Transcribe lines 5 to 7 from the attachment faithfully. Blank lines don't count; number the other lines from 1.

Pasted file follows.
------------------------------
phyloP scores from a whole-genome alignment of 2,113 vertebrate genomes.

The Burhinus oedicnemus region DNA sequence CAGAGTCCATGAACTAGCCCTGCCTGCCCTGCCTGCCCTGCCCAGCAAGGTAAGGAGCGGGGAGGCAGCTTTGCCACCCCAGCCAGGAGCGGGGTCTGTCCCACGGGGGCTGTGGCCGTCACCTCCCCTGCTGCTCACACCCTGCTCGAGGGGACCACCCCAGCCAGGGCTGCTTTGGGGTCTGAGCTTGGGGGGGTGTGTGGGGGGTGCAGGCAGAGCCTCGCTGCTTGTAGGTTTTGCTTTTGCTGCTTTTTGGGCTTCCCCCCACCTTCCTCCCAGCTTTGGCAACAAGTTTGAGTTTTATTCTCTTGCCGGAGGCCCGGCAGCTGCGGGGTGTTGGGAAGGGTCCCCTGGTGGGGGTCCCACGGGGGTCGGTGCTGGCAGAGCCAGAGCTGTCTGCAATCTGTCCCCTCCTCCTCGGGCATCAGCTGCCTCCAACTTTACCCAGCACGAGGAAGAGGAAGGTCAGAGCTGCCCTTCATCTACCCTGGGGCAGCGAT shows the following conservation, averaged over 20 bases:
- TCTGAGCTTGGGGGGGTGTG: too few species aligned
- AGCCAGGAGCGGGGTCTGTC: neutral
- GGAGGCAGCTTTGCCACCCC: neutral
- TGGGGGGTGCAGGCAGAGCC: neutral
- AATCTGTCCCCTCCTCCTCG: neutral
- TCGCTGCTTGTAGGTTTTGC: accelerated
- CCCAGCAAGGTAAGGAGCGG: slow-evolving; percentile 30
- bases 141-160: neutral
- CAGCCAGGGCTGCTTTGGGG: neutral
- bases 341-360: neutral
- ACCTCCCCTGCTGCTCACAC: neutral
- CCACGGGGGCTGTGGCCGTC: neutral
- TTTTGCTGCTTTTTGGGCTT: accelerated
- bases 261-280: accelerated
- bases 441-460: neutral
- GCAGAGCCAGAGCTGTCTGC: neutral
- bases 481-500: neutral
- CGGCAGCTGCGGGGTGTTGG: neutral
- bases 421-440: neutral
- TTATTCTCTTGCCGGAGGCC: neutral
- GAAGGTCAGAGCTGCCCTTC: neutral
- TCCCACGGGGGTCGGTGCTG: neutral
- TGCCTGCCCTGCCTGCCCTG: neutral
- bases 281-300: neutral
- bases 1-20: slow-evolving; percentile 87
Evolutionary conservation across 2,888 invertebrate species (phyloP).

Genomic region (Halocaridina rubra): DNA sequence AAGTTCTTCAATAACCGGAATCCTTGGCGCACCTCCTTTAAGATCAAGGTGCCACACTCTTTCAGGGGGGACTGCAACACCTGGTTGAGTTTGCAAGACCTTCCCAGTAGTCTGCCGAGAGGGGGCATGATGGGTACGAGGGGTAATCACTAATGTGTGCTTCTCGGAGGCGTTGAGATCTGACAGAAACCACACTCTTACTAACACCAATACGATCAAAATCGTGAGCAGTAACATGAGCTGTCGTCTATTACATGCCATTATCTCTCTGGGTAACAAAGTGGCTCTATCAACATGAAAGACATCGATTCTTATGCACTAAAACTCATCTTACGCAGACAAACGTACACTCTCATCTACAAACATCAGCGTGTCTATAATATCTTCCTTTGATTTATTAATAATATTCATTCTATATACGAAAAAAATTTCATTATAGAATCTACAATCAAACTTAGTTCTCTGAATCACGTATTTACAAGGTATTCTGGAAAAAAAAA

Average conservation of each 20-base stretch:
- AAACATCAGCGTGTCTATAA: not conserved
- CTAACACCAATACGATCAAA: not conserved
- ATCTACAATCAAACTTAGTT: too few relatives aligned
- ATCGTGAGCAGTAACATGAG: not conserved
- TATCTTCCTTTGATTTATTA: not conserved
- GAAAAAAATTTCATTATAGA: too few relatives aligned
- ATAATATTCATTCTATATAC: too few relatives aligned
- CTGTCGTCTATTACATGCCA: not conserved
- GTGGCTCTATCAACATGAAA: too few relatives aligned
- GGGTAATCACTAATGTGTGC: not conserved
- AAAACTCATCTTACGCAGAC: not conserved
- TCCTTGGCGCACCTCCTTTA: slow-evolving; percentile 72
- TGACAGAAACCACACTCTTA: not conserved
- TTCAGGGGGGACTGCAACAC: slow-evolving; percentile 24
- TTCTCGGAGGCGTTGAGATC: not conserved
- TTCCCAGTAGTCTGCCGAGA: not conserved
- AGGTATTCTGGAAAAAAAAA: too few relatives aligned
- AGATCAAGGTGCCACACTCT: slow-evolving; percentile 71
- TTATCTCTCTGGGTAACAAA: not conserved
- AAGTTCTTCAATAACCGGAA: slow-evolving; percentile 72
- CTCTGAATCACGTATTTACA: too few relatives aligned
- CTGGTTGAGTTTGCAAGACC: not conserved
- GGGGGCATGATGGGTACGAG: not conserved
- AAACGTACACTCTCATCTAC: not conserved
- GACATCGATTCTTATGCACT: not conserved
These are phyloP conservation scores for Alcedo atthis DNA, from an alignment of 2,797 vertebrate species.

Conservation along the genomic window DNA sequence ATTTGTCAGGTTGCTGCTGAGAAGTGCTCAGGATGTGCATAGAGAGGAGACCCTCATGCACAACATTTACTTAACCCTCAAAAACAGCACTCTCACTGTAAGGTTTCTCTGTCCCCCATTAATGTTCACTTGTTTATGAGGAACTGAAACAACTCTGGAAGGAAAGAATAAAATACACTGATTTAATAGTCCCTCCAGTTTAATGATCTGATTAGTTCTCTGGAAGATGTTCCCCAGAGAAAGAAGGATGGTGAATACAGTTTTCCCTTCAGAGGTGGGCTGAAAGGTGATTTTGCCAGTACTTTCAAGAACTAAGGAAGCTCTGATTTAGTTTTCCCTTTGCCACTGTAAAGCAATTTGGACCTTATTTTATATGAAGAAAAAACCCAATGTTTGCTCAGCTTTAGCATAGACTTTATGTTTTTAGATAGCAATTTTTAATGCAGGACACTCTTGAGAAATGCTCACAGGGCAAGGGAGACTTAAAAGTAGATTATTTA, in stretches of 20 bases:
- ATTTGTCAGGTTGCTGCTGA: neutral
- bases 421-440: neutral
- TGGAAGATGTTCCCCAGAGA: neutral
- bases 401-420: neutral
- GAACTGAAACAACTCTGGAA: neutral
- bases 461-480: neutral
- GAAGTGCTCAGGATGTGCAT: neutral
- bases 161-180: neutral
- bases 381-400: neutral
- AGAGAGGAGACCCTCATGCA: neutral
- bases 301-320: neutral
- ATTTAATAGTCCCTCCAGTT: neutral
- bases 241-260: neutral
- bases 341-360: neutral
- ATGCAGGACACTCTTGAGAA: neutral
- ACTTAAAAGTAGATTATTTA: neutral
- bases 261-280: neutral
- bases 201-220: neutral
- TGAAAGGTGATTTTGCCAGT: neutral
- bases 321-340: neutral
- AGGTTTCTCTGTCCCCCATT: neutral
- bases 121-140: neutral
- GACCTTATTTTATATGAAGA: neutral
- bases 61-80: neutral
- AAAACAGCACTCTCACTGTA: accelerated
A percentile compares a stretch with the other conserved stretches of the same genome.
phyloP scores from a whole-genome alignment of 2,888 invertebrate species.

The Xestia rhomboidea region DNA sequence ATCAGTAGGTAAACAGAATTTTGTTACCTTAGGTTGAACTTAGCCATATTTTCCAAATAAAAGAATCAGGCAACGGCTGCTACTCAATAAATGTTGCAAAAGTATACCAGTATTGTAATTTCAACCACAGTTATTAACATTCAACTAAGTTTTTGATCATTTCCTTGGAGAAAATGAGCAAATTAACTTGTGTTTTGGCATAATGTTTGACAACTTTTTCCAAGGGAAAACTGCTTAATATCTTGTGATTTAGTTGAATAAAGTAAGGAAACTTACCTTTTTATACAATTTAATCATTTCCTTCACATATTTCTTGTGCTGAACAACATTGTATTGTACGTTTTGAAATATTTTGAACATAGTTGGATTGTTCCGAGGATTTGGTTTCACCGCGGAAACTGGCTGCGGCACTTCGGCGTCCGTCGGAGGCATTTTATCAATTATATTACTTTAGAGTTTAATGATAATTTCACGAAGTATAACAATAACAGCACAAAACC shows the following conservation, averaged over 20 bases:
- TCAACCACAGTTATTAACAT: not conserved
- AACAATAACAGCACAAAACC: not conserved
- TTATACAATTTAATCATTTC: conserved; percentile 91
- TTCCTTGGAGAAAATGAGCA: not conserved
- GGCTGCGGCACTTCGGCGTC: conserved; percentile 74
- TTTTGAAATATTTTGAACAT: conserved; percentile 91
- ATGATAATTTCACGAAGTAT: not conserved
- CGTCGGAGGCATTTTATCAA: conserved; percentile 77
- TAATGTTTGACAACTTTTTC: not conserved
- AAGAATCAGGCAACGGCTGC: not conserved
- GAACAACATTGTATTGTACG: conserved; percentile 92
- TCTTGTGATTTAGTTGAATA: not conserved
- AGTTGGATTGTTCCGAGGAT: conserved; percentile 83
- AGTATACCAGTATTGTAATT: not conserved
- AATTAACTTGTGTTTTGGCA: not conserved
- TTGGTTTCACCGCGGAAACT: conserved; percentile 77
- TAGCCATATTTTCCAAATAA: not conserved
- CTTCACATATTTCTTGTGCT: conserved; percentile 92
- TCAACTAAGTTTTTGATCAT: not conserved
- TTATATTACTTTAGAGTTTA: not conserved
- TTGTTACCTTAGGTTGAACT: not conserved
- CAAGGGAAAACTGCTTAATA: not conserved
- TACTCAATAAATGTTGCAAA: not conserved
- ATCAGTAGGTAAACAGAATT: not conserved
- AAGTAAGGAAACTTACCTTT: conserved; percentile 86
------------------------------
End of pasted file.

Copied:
- GGAGGCAGCTTTGCCACCCC: neutral
- TGGGGGGTGCAGGCAGAGCC: neutral
- AATCTGTCCCCTCCTCCTCG: neutral